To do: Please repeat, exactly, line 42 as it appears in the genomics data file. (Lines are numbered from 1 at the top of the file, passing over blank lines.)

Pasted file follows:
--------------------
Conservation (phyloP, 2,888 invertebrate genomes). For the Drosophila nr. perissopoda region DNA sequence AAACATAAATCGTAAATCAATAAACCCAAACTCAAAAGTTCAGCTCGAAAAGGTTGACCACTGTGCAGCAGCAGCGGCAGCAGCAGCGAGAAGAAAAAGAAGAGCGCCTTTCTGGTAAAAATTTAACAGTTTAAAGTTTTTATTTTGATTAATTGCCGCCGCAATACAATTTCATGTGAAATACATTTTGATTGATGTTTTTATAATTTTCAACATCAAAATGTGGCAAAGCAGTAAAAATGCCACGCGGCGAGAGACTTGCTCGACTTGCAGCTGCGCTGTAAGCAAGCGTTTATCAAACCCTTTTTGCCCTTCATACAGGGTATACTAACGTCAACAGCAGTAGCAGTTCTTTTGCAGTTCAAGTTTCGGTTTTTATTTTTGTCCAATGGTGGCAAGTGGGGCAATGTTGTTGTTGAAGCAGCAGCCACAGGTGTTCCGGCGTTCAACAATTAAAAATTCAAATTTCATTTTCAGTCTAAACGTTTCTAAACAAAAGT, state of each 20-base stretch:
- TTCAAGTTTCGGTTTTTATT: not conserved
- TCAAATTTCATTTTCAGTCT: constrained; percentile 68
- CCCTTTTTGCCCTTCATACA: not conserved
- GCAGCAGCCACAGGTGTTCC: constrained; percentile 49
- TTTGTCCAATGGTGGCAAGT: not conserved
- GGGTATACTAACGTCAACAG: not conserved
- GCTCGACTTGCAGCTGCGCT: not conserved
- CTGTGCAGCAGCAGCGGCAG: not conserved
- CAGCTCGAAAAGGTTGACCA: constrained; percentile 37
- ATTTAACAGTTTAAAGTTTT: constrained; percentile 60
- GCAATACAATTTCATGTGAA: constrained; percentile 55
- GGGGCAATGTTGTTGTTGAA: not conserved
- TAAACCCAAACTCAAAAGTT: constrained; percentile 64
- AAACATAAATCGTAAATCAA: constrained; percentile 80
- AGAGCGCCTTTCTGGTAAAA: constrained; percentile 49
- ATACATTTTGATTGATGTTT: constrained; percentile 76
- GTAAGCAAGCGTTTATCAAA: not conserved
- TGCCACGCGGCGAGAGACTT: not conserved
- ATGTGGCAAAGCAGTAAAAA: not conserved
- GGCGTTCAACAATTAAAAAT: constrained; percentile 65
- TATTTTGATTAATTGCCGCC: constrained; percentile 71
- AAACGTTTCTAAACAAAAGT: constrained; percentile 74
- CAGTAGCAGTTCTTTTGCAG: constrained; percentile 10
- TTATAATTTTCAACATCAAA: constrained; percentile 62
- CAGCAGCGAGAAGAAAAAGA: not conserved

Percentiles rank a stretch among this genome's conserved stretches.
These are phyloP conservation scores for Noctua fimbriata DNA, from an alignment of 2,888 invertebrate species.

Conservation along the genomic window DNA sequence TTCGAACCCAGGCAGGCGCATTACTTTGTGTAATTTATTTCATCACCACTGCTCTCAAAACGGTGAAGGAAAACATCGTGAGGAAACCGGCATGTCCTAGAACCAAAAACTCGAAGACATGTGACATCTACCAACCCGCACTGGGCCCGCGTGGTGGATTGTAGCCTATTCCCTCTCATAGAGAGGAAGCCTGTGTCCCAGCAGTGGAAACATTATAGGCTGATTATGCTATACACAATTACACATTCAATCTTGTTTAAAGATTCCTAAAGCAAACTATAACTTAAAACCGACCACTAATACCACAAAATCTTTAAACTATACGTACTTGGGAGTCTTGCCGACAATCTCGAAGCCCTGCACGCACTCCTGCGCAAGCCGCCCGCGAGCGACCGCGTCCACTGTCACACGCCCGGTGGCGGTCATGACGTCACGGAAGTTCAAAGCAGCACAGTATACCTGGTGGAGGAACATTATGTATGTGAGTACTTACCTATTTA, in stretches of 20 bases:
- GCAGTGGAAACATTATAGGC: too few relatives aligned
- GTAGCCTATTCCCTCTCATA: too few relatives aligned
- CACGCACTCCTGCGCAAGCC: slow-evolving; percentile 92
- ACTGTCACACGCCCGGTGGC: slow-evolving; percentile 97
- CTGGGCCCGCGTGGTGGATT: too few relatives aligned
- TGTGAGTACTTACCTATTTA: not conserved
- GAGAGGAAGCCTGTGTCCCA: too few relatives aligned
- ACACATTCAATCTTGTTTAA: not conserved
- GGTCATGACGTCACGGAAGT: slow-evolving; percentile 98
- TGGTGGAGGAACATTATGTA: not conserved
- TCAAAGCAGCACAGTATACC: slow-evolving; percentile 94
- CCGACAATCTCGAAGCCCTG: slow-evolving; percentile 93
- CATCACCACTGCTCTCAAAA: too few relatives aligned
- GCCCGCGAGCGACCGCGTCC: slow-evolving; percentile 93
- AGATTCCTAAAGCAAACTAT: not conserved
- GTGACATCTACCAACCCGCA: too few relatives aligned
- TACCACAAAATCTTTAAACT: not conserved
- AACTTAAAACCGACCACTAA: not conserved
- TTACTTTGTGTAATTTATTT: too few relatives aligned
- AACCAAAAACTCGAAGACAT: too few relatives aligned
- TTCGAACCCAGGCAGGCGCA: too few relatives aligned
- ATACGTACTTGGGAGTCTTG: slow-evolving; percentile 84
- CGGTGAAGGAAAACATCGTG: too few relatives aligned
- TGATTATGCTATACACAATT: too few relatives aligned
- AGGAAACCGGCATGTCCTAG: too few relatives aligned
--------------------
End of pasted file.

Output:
- CATCACCACTGCTCTCAAAA: too few relatives aligned